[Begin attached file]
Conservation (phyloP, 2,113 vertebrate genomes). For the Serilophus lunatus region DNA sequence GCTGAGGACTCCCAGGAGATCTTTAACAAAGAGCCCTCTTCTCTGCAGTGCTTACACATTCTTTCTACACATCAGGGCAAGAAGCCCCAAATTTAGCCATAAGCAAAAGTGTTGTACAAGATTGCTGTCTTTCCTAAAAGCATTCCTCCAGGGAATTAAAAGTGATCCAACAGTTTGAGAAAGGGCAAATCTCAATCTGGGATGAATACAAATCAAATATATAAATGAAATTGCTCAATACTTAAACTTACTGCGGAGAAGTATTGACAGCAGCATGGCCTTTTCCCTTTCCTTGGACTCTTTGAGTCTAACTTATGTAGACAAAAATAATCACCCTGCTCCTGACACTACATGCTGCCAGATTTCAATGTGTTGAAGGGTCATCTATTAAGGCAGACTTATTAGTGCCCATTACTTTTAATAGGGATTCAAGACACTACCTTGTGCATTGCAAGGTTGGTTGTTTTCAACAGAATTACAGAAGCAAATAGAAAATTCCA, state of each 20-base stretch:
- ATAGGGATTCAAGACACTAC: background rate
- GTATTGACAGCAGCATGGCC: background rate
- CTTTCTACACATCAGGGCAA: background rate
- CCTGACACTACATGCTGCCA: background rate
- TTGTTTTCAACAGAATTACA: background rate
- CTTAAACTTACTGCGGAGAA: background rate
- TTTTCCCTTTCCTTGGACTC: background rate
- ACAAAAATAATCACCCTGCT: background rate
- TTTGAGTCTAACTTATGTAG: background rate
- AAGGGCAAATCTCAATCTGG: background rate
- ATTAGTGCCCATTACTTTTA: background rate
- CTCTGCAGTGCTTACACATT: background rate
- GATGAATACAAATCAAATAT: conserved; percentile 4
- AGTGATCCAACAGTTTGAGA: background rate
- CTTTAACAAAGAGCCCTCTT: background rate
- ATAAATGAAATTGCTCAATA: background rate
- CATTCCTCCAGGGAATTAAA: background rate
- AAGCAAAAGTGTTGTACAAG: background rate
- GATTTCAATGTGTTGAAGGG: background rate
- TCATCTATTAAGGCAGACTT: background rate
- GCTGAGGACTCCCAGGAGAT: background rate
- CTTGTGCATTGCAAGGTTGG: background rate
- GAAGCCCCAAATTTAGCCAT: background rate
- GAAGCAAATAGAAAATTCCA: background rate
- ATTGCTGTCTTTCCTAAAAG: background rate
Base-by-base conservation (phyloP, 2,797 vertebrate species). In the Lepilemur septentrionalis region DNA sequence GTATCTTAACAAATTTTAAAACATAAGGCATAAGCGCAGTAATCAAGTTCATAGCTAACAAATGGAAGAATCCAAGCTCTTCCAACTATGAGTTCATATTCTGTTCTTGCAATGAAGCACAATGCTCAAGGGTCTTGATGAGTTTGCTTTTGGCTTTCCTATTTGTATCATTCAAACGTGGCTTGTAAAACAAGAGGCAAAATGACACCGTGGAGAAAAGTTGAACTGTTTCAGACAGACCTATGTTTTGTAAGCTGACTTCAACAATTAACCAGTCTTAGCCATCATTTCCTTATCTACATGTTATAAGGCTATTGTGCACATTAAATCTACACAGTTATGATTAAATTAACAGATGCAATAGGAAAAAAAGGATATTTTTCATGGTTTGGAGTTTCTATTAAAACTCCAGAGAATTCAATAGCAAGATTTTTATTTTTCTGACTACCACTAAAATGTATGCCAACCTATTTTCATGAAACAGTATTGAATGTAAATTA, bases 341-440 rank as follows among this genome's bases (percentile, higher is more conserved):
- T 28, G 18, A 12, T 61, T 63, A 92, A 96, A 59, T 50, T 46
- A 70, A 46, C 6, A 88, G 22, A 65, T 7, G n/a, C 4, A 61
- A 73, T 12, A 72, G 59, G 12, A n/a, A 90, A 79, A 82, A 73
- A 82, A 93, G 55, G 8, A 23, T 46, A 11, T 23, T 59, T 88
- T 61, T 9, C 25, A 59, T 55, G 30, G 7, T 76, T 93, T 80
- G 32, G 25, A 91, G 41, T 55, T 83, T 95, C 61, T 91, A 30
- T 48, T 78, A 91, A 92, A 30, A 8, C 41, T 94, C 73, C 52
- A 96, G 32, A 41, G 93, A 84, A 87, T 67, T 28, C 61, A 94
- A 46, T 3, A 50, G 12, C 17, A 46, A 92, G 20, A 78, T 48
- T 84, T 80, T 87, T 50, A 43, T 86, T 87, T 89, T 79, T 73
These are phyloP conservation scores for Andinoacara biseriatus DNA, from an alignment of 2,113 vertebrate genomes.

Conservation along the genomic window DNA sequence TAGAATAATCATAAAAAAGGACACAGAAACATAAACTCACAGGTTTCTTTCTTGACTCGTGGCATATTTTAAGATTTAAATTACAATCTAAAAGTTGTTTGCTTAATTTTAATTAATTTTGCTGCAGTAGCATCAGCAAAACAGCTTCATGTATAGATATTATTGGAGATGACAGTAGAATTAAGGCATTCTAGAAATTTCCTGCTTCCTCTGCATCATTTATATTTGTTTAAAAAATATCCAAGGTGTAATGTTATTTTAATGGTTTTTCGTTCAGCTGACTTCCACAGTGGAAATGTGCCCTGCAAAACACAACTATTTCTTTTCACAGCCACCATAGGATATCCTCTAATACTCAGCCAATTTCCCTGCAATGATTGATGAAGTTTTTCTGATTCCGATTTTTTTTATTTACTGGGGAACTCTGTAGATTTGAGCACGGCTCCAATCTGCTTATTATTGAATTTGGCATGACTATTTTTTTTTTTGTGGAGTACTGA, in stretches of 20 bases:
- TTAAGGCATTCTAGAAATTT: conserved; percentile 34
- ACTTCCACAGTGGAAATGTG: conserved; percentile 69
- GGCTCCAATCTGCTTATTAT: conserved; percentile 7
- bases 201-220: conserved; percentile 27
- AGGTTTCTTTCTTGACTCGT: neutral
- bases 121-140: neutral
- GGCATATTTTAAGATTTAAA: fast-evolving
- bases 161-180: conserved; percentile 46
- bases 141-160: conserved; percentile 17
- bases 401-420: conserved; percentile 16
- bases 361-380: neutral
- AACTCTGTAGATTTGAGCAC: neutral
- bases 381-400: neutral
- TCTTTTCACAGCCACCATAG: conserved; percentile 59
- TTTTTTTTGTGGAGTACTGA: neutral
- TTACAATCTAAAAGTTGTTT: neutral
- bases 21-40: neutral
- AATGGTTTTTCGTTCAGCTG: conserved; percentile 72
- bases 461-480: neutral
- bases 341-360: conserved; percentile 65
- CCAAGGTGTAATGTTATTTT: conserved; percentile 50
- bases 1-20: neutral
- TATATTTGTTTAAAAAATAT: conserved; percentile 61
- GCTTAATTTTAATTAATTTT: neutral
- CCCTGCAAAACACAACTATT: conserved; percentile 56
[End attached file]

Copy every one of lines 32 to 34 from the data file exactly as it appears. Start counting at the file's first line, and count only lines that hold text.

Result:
- T 61, T 9, C 25, A 59, T 55, G 30, G 7, T 76, T 93, T 80
- G 32, G 25, A 91, G 41, T 55, T 83, T 95, C 61, T 91, A 30
- T 48, T 78, A 91, A 92, A 30, A 8, C 41, T 94, C 73, C 52